WASHINGTON: The US government Thursday said a top spy agency was using a “crucial tool” against terrorism by sweeping up domestic telephone records, but new revelations on the program sparked a swift backlash.
One civil liberties group branded the practice, authorized by a top secret court order, as “beyond Orwellian” while others argued the idea of a massive dragnet encompassing tens of millions of phone records was unconstitutional.
The program, which began under the Bush administration, apparently does not monitor the content of telephone calls or who is making them, but provides “metadata” on phone numbers used and the duration of calls.
Advocates say the data, collected on calls inside and outside the United States, can then be crunched to show odd patterns of communication which can tip off spy agencies to possible planning for terror attacks.
Senior US officials, while not confirming reports in the Guardian newspaper that service provider Verizon had been ordered to turn over reams of data, defended the National Security Agency (NSA), the secret listening service.
“Information of the sort described in the Guardian article has been a critical tool in protecting the nation from terrorist threats to the United States,” said a senior US official on condition of anonymity.
“It allows counterterrorism personnel to discover whether known or suspected terrorists have been in contact with other persons who may be engaged in terrorist activities, particularly people located inside the United States.”
The official said that all three branches of the US government, the White House, Congress, and the judicial system, were involved in reviewing and authorizing intelligence collection under current laws.
Officials also stressed that information acquired in the surveillance does not allow the government to “listen in” on anyone’s calls or provide information on the content of conversations or a caller’s name.
The revelations meant new controversy for the Obama White House as it battles claims of harsh treatment towards leakers, that it accessed phone records of the Associated Press and targeted a Fox News reporter in an intelligence probe.
A program hoarding phone records was first reported during the Bush administration, and formed part of sweeping anti-terror laws and surveillance practices adopted after the September 11 attacks in 2001.
But the latest revelations are the first sign that the technique is continuing under Barack Obama — though laws authorizing such practices have been reauthorized under the current president.
A top secret order by the Foreign Intelligence Surveillance Court (FISA) issued on April 25 and obtained by the Guardian gives the US government unlimited power to collect data from a three month period ending on July 19.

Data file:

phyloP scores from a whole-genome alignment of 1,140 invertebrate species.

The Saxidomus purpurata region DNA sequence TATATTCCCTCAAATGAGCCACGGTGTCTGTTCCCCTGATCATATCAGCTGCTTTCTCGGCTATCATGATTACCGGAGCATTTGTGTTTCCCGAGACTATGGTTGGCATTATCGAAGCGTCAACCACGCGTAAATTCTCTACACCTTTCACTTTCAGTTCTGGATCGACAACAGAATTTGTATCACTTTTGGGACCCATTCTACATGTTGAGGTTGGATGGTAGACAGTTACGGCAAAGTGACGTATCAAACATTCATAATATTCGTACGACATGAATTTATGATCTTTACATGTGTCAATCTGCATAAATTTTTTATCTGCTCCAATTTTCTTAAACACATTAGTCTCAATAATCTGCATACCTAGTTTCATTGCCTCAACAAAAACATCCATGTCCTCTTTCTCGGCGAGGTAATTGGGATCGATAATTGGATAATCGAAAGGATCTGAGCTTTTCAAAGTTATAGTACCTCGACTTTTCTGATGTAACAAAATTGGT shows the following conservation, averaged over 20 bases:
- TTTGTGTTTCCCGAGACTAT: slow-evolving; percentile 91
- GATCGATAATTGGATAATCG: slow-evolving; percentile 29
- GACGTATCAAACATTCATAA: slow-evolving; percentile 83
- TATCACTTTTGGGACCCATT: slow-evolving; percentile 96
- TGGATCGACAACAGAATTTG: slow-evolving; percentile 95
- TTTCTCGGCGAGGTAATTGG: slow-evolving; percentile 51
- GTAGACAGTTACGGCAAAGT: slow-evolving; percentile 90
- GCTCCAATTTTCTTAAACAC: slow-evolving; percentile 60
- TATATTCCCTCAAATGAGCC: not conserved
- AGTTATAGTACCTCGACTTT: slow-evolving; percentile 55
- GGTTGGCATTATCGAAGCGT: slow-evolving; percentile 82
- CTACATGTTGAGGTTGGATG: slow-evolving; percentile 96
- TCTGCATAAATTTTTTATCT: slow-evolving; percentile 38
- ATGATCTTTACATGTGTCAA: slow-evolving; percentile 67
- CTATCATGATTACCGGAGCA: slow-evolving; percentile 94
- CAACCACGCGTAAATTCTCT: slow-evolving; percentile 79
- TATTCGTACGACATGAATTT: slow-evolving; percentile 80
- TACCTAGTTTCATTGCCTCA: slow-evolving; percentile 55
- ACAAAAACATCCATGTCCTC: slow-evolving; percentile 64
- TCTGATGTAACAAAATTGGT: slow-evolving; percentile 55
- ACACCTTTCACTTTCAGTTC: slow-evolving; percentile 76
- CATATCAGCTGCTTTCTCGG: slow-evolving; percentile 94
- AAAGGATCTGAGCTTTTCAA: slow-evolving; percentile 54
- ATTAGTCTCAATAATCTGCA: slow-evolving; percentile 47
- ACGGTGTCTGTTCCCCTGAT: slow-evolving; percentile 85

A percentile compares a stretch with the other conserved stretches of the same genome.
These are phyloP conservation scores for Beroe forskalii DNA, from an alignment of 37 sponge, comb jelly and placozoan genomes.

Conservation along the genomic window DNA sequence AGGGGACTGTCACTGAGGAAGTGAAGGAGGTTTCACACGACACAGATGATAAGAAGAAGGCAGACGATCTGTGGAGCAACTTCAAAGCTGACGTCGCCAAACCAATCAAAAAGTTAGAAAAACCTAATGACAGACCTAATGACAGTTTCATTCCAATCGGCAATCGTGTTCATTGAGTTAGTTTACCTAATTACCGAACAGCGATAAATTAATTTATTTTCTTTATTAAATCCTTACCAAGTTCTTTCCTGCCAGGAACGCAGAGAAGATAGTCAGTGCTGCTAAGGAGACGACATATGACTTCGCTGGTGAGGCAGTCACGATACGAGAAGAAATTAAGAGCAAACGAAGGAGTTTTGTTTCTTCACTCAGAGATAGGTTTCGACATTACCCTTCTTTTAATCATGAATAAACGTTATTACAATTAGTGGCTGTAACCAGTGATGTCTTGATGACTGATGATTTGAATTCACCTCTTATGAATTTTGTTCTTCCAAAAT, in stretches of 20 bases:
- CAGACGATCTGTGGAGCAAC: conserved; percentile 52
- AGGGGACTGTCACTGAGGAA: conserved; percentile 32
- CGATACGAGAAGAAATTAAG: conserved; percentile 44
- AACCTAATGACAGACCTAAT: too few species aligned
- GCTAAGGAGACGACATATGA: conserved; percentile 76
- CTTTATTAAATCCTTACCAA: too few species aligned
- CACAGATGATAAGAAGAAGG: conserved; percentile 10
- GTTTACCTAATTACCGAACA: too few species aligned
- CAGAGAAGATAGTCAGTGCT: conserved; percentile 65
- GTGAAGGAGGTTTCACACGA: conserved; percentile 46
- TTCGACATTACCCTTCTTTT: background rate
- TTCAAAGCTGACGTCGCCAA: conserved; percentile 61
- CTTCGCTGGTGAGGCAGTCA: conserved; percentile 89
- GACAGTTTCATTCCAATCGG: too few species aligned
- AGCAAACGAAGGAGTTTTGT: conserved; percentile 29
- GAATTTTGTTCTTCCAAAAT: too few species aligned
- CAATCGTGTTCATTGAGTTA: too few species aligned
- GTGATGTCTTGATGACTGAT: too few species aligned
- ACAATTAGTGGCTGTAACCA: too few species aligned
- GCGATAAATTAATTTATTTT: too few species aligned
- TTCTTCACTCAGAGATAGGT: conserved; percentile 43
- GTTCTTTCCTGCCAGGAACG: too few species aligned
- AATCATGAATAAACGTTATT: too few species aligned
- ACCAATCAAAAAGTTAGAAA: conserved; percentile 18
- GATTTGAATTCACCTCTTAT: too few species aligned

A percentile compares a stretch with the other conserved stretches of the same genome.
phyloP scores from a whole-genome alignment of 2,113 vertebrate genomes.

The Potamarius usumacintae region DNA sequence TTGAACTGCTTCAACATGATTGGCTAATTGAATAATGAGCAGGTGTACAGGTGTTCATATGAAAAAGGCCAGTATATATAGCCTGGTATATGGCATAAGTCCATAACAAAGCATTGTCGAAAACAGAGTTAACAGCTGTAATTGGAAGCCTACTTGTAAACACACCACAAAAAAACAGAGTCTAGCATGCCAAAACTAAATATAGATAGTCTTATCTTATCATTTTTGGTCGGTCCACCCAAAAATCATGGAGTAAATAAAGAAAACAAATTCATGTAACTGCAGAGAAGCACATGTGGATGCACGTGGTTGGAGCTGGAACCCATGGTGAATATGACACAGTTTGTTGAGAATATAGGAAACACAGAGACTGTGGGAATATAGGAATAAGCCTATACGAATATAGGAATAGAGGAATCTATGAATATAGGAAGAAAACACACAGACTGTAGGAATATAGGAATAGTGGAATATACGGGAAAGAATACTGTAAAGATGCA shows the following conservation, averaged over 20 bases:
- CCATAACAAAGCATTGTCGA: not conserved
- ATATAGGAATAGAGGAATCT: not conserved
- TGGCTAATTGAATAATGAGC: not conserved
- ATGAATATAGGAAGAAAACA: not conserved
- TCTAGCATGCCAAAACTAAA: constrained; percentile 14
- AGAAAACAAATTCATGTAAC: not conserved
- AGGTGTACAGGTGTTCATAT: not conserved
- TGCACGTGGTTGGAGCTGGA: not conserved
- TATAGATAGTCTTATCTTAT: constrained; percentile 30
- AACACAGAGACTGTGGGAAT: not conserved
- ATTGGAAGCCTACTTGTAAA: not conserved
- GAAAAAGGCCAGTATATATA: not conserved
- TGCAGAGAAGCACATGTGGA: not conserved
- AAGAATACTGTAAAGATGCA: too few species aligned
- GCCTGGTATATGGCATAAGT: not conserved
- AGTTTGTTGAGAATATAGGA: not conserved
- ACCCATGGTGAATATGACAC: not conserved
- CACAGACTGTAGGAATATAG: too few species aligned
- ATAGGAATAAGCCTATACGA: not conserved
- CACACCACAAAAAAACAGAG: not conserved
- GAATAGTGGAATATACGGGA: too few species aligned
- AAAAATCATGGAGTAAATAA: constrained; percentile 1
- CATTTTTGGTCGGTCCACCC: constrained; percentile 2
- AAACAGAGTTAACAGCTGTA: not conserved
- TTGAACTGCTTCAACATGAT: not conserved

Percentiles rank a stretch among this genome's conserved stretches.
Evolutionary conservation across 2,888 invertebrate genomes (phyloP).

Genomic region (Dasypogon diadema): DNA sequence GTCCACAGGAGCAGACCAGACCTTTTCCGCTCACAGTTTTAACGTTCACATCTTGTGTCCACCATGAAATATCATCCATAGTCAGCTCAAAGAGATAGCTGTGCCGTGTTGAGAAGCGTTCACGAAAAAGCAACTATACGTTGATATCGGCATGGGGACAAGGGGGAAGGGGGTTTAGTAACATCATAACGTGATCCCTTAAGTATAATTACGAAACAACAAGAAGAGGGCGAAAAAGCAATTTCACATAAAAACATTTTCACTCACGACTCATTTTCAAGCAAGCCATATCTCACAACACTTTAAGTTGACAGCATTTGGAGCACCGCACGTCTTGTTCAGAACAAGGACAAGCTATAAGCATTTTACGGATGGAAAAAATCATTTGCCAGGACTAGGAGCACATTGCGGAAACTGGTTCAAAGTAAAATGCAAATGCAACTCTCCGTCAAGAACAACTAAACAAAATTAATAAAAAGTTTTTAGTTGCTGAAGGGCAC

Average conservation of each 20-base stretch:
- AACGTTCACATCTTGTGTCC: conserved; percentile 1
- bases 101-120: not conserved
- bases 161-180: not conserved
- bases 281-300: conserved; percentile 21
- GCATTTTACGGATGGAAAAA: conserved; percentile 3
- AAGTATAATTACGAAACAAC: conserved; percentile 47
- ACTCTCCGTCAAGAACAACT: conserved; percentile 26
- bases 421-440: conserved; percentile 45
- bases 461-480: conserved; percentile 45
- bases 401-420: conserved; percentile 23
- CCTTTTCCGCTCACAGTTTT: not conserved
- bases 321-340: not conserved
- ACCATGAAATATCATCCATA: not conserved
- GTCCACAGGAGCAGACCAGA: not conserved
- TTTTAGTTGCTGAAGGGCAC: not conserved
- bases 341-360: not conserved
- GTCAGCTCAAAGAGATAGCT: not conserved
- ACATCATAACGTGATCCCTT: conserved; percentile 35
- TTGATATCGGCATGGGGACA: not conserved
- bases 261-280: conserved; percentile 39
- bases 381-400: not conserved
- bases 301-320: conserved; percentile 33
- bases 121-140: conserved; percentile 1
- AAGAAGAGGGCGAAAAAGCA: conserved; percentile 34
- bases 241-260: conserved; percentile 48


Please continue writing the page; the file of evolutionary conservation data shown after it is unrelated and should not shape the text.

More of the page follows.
It is unclear whether telephone providers other than Verizon have faced similar orders.
Civil liberties groups immediately cried foul.
“It’s a program in which some untold number of innocent people have been put under the constant surveillance of government agents,” said Jameel Jaffer, deputy legal director of the American Civil Liberties Union (ACLU).
“It is beyond Orwellian.”
Former vice president Al Gore, on his Twitter feed, agreed: “In (this) digital era, privacy must be a priority. Is it just me, or is secret blanket surveillance obscenely outrageous?”
But Dianne Feinstein, chairwoman of the Senate Select Committee on Intelligence, said the program was lawful and had been already briefed to Congress.
“The information goes into a database, the metadata, but cannot be accessed without what’s called, and I quote, ‘reasonable, articulable suspicion’ that the records are relevant and related to terrorist activity,” Feinstein said.
“Terrorists will come after us if they can, and the only thing that we have to deter this is good intelligence, to understand that a plot is being hatched and to get there before they get to us.”
The Republican vice chairman of the committee Saxby Chambliss said the report showed nothing “particularly new.”
“This has been going on for seven years on the auspices of the FISA authority,” he said.
“It is simply what we call metadata that is never utilized by any government agency unless they go back to the FISA court and show that there is real cause as to why something within the metadata should be looked at.”
In 2006, USA Today sent jaws dropping when it reported that the NSA had “been secretly collecting the phone call records of tens of millions of Americans, using data provided by AT&T, Verizon and BellSouth.”
It had been “using the data to analyze calling patterns in an effort to detect terrorist activity,” the paper reported.